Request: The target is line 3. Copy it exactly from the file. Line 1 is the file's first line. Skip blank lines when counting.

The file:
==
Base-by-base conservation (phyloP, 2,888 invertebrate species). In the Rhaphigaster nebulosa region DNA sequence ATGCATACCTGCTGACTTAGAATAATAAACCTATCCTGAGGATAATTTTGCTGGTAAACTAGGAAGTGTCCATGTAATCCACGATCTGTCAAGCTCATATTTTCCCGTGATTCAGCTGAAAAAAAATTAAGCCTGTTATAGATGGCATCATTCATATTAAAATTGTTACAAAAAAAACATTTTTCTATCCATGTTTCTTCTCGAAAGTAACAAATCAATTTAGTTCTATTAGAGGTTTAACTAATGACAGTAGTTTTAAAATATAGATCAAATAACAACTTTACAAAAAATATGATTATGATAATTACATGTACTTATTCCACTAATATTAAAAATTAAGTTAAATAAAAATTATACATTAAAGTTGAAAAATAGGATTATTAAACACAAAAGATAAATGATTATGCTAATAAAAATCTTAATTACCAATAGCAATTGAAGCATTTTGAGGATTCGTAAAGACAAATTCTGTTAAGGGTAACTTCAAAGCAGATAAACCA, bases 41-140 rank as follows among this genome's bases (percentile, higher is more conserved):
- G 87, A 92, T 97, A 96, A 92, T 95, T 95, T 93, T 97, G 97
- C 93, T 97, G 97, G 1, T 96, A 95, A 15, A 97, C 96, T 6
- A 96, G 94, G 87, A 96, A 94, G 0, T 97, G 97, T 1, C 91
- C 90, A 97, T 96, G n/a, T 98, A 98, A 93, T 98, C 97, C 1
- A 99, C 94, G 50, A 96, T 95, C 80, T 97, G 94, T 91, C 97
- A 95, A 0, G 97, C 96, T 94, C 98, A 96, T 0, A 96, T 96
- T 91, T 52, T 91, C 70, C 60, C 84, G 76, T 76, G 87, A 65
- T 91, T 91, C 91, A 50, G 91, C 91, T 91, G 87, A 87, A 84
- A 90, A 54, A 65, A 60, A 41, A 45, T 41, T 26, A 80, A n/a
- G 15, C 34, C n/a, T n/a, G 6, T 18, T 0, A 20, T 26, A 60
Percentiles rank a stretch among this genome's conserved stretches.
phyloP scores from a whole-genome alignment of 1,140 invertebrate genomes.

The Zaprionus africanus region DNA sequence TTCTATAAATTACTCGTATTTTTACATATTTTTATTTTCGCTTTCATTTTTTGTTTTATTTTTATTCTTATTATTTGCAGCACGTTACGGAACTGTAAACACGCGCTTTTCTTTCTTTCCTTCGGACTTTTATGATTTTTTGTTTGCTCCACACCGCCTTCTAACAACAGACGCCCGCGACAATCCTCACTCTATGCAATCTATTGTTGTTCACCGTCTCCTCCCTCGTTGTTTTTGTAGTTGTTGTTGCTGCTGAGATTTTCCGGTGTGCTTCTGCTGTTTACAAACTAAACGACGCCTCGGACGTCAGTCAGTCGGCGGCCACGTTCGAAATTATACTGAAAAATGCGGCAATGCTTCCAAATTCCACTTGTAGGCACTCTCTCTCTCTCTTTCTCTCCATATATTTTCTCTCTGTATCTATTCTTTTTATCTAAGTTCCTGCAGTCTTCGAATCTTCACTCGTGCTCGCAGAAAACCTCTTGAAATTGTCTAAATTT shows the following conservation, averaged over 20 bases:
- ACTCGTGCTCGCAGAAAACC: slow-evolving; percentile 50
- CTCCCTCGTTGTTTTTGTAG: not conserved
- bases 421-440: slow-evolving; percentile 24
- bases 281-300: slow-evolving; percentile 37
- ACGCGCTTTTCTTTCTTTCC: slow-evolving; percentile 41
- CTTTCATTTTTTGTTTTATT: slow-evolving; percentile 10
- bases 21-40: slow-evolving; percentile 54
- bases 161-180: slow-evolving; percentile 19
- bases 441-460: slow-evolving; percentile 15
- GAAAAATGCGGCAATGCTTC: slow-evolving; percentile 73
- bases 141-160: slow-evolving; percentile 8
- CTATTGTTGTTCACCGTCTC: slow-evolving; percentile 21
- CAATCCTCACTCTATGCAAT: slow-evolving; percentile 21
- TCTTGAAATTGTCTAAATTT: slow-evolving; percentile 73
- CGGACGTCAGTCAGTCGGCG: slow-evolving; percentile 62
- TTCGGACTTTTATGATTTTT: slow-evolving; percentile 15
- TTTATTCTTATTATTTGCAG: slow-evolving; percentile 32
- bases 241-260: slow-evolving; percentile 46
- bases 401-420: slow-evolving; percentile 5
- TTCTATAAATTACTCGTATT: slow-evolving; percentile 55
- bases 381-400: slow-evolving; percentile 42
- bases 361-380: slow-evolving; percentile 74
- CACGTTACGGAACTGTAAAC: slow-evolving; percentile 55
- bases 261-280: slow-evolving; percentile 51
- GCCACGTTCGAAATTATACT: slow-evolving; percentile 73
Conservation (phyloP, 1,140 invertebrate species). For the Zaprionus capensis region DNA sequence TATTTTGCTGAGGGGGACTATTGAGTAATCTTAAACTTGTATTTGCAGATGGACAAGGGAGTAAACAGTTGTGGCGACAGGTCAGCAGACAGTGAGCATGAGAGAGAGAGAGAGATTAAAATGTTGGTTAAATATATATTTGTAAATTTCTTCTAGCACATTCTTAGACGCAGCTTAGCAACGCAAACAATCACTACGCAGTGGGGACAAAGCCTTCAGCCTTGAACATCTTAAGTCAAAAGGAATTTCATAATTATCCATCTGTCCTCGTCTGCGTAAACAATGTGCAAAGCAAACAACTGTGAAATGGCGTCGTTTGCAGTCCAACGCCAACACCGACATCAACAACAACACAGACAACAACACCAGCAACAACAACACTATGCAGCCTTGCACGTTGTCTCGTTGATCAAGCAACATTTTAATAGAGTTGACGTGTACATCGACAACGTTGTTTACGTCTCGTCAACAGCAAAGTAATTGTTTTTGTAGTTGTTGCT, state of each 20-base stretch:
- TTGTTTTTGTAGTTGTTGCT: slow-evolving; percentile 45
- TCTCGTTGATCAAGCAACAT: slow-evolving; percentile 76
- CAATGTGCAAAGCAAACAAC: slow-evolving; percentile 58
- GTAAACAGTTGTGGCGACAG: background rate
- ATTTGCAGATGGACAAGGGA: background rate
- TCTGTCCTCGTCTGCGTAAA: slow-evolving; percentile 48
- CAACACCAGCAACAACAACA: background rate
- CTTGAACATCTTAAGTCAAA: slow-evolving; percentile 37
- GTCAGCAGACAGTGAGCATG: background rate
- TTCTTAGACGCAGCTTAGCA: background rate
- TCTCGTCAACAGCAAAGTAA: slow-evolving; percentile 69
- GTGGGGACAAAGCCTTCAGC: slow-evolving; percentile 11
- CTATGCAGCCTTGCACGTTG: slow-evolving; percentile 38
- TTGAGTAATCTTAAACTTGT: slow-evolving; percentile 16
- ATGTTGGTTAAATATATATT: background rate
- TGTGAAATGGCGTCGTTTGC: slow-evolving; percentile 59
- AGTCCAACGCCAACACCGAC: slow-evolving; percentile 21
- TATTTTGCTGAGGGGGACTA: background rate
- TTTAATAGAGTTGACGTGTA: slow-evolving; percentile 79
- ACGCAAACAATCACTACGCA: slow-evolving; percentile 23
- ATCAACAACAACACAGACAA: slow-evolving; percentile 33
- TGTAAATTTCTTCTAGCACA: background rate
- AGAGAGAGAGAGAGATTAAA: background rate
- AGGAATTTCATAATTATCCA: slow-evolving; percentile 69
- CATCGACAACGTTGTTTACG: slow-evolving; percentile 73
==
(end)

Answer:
- C 93, T 97, G 97, G 1, T 96, A 95, A 15, A 97, C 96, T 6